Exactly... that's what I was thinking.  I mentioned this in passing to my old boss (Ph.D in micro, 20 years in the food industry) and he said, and I quote, "Who the f*@& uses clear hoses??"


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#6 Marshenko

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Posted 28 January 2016 - 02:39 PM

I have 10 years and I've never seen this before.


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#7 RMAV

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Posted 28 January 2016 - 05:04 PM

I have 10 years and I've never seen this before.

We all have our idiosyncrasies and bias.  Fortunately, those of us born with a common sense gland can *usually* mitigate our stupidity.  But the reality is, someone will come after us and wonder why the &#$*! we did something a certain way.  That, and we'll never know everything in this business - we just need to control that risk as best as possible.


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#8 RMAV

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Posted 28 January 2016 - 05:50 PM

We tended to use clear hoses for water used into food products, as if there was a build up on algae etc. though lack of use it was easy to spot and replace.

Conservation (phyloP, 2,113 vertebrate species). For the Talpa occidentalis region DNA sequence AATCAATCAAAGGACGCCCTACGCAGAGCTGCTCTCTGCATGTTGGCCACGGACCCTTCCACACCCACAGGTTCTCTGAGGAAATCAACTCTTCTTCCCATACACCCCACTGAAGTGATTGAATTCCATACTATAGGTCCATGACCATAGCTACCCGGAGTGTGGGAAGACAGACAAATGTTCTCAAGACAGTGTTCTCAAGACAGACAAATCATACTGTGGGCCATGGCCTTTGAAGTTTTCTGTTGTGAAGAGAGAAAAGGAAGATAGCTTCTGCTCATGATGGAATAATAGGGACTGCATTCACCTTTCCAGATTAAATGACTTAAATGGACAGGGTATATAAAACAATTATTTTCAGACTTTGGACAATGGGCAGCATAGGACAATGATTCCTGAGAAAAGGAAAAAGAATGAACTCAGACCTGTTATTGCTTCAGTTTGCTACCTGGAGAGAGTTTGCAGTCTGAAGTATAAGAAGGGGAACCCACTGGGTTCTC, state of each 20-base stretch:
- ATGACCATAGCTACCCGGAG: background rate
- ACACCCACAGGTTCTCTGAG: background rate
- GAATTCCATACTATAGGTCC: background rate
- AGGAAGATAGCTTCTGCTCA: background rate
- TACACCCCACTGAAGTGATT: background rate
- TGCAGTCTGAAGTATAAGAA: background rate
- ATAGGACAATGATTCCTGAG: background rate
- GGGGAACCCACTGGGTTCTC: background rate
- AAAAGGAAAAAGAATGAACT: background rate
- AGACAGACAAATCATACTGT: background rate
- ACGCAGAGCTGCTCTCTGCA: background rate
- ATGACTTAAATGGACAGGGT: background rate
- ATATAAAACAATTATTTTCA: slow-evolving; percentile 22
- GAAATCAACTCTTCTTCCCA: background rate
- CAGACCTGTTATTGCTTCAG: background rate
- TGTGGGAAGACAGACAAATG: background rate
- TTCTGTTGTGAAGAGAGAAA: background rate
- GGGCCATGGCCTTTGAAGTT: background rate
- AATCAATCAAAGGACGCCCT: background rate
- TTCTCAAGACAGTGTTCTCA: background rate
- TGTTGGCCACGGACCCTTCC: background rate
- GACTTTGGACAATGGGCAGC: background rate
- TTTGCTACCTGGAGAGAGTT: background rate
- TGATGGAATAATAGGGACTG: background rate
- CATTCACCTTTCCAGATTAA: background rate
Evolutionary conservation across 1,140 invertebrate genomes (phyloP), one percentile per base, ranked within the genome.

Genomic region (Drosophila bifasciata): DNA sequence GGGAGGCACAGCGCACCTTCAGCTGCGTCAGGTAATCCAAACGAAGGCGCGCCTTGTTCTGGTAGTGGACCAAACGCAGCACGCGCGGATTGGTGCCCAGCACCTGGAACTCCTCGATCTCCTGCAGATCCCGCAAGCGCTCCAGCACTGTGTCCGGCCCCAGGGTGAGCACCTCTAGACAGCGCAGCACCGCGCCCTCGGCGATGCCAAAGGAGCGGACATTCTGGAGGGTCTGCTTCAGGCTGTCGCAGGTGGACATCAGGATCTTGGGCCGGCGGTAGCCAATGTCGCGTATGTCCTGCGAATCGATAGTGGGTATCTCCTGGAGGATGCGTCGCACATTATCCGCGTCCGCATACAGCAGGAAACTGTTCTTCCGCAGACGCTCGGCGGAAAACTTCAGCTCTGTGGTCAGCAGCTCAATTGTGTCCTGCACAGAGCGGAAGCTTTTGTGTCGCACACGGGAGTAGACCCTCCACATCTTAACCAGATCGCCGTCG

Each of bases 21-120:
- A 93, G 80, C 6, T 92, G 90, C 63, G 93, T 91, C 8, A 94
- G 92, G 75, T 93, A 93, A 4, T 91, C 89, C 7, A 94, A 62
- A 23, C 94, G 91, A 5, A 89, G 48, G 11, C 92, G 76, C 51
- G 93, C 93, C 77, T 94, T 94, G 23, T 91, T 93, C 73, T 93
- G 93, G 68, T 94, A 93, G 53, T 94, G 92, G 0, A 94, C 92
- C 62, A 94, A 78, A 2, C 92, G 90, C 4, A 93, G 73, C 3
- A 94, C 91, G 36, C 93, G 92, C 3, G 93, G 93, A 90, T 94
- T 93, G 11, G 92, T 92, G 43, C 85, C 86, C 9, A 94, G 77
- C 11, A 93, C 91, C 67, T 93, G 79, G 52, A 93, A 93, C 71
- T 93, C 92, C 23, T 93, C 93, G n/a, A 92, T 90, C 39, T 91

For hoses for cleaning food equipment etc,, which is what I think you are talking about, we used normal reinforced cleaning hoses (as we used medium pressure systems) that can be purchased for your chemical company, which were totally adequate. After final rinsing you would always spray the equipment and surfaces with a sanitiser as well.

 

I can see using clear hoses for that unless the hose is included in a regular CIP and suited to that purpose;

 

Having come from a dairy background, my experience suggests that the use of hoses will distribute listeria and may not be particularly useful in cleaning. I realise that they are essential in some areas (manual cleaning of tanks etc.) but they should be used with care.

 

A training I attended included a slide that showed a graph of detected bacteria in aerosols corresponding to the pressure of water used.  I found the citation for it in the past but was unable to find the actual study.  Most plant sanitation operations I have been around use low pressure as defined in that study.  But I do know there's plants out there that use higher pressure, above 600 psi and if I recall correctly, that's where a lot of aerosols were observed.

 

If anyone knows of  a similar study, I'd love to find it and add it to my library.


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#9 mgourley

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Posted 28 January 2016 - 10:43 PM

I don't see anything wrong with this.